How to conduct interview training for hiring managers | Workable
Interviews

How to conduct interview training for hiring managers

Even experienced hiring managers can benefit from interview skills training. Here’s how to build an effective interview training plan for hiring teams:

Persuade managers that they need training

Experienced hiring managers probably know how to build rapport with candidates and discern candidate potential. But, more complex interviewing techniques like combating biases, using structured interviews and avoiding cliche questions don’t always come with hiring experience.

RelatedStructured interview questions: Tips and examples for hiring

Schedule a meeting with hiring managers and discuss the status of the hiring process, as well as how they approach interviewing. Give them some pointers on what they can improve. Research can give more weight to your recommendations. For example, if you want to convince a hiring manager to try structured interviews, you can present them with research that shows that structured interviews are better hiring tools.

Give hiring managers an interview preparation checklist

Create different interviewing checklists for hiring managers:

  1. Can I talk about the company’s strategy, mission and structure?
  2. Can I answer questions about perks and benefits?
  3. Do I know what the job description involves?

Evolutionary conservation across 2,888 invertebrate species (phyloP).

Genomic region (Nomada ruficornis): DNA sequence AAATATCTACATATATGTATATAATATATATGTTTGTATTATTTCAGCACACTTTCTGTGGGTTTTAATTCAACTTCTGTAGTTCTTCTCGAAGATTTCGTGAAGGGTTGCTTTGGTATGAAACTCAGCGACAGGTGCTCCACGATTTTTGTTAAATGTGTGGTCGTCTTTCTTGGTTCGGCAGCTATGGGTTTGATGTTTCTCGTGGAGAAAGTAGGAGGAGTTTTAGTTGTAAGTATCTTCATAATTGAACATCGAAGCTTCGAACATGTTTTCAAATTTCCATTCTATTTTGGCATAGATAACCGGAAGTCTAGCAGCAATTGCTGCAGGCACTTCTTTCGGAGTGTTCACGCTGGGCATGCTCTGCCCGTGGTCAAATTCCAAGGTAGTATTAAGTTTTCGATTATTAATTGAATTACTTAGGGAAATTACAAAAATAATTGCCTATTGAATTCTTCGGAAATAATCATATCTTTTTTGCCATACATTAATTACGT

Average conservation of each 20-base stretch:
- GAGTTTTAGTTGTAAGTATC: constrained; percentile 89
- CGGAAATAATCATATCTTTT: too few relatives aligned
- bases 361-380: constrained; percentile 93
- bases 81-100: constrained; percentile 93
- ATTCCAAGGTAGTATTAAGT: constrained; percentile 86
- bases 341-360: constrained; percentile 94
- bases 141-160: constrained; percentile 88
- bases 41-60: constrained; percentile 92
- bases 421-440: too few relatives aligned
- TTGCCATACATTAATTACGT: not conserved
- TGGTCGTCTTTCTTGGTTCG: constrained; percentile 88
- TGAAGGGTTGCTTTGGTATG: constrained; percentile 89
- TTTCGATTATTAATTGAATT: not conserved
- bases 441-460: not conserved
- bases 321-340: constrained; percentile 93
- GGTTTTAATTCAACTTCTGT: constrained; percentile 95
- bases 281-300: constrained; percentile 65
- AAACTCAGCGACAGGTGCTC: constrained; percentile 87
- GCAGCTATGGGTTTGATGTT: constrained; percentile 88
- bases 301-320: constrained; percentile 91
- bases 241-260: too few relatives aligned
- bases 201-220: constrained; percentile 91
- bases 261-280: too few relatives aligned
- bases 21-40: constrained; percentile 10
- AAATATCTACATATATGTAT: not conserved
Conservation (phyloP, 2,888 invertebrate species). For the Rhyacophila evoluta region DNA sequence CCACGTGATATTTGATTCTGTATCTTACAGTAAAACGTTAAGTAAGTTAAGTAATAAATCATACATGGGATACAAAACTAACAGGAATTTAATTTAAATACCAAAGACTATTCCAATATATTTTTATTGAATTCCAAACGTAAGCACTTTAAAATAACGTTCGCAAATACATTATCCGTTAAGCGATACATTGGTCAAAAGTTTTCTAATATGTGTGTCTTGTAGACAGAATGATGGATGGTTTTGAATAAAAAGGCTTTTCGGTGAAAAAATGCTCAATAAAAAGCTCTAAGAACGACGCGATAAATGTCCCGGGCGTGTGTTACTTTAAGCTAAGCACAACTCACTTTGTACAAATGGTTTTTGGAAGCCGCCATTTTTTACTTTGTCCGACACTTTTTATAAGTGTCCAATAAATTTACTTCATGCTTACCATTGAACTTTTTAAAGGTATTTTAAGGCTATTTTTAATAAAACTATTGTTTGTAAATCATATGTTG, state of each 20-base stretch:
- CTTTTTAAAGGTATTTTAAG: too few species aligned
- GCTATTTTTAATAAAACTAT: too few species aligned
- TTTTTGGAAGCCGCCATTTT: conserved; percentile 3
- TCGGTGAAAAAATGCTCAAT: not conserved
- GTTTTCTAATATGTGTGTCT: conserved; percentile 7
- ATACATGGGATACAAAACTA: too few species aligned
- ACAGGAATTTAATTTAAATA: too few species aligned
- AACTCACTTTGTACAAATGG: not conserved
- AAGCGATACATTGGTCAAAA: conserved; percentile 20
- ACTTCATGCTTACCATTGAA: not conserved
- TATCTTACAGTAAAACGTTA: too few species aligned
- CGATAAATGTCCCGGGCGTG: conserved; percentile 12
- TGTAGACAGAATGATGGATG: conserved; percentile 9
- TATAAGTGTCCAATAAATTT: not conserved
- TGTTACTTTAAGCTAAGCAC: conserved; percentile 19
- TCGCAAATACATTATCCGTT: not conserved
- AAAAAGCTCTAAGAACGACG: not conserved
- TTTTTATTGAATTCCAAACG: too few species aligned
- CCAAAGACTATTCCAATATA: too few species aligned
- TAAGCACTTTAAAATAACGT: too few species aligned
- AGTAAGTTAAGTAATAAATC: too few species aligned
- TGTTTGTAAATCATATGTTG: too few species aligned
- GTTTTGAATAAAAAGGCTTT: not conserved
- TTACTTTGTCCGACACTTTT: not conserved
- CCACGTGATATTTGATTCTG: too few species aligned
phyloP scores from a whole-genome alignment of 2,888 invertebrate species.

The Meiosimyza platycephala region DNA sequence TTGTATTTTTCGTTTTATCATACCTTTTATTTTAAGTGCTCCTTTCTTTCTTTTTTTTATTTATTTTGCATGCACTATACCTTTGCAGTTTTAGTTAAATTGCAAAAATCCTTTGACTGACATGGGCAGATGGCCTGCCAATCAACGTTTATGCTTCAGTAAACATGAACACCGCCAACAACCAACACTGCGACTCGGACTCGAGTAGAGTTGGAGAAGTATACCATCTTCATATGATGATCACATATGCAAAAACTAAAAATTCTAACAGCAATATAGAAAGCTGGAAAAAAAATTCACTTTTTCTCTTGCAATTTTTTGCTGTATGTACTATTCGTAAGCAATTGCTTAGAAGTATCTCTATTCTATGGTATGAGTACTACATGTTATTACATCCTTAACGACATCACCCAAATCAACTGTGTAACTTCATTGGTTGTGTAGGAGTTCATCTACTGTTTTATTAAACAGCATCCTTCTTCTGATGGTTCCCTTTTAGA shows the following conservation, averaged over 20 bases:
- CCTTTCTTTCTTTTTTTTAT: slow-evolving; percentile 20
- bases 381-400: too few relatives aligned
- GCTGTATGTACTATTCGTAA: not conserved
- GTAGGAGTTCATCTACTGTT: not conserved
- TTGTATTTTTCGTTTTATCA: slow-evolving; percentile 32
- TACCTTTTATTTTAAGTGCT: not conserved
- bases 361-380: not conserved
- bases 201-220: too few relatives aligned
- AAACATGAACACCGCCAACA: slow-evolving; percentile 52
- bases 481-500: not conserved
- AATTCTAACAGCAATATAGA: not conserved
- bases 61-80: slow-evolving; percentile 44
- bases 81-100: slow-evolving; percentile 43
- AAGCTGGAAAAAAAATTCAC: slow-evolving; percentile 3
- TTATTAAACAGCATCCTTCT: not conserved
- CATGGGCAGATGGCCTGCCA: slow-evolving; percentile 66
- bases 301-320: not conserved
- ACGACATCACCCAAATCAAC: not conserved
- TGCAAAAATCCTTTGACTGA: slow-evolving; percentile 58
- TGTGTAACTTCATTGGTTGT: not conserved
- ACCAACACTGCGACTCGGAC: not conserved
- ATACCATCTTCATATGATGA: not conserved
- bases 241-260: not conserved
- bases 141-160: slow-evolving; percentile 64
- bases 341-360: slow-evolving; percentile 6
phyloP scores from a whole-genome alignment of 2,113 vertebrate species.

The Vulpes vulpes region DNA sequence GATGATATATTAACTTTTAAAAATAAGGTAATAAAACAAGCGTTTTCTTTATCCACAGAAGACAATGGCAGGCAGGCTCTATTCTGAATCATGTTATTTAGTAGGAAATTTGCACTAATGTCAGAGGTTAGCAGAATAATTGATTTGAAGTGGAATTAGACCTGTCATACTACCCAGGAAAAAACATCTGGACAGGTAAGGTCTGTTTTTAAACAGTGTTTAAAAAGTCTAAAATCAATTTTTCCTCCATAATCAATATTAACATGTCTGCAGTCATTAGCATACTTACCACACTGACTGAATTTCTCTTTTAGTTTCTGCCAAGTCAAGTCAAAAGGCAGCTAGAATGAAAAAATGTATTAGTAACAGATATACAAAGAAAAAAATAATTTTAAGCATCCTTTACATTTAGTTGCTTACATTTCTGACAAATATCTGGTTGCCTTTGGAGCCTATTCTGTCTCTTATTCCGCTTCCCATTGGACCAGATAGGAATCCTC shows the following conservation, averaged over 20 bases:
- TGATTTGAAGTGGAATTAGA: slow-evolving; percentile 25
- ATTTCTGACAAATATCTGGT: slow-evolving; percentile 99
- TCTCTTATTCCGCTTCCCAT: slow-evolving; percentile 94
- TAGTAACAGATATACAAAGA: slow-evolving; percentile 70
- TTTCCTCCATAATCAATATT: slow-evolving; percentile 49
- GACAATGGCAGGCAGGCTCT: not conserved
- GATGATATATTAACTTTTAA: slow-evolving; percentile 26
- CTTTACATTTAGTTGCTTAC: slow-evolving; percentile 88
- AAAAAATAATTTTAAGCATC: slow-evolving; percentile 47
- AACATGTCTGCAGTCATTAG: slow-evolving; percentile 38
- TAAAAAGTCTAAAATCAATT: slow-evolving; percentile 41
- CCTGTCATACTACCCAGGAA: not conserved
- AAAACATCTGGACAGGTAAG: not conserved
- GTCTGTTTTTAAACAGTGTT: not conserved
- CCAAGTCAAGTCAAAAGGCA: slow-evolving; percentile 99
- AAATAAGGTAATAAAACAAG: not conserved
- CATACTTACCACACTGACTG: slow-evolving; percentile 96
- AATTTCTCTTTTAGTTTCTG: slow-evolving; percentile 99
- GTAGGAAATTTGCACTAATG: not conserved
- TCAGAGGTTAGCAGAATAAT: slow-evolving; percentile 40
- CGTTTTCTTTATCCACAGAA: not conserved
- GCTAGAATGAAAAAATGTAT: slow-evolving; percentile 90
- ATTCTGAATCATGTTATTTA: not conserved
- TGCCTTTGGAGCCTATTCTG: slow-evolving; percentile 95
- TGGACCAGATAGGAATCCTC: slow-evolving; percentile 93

4. Have I coordinated with my team?
  5. Have I read candidates’ resumes?
  6. Do I know what interview questions I’ll ask?
  7. Are my interview questions reviewed by HR for legality?

Train interviewers

Train hiring managers to combat biases

The best way to combat biases during interviews is to be aware of them. This can’t be achieved overnight – it takes time and effort. A good start would be to help interviewers discover their hidden biases:

  • Re-enact ‘bias experiments’ during a training session. For example, see how this YouTube video presents a version of an experiment that English psychologist Peter Cathcart Wason used in his study of confirmation bias:

Train hiring managers to understand structured interviews

Structured interviews are more objective and legally defensible than unstructured interviews. Interviewers who use this interview format should learn how to prepare behavioral questions, understand rating scales and score candidates consistently.

Here are some ideas to help interviewers understand structured interviews:

  • Practice. Mock interviews can help inexperienced hiring managers familiarize themselves with an interview setting. For example, hiring managers can practice brief note-taking to avoid being distracted by their notes during actual interviews.

Teach hiring managers about body language

Being more aware of candidates’ nonverbal cues can help interviewers refine their interviewing skills. For example, if candidates’ body language suggests they’re anxious, interviewers can make a conscious effort to put candidates at ease. It’s a good idea to train interviewers to control their own body language too. Even if hiring managers think candidates are unqualified, they shouldn’t let their body language negatively affect candidate experience.

Get professional interviewing help

Several companies offer training courses and seminars that can help your interviewers:

Investing time and effort into interviewing skills training for managers will be worth it. As a result, your team will make better hires, promote your employer brand and improve your candidate experience.

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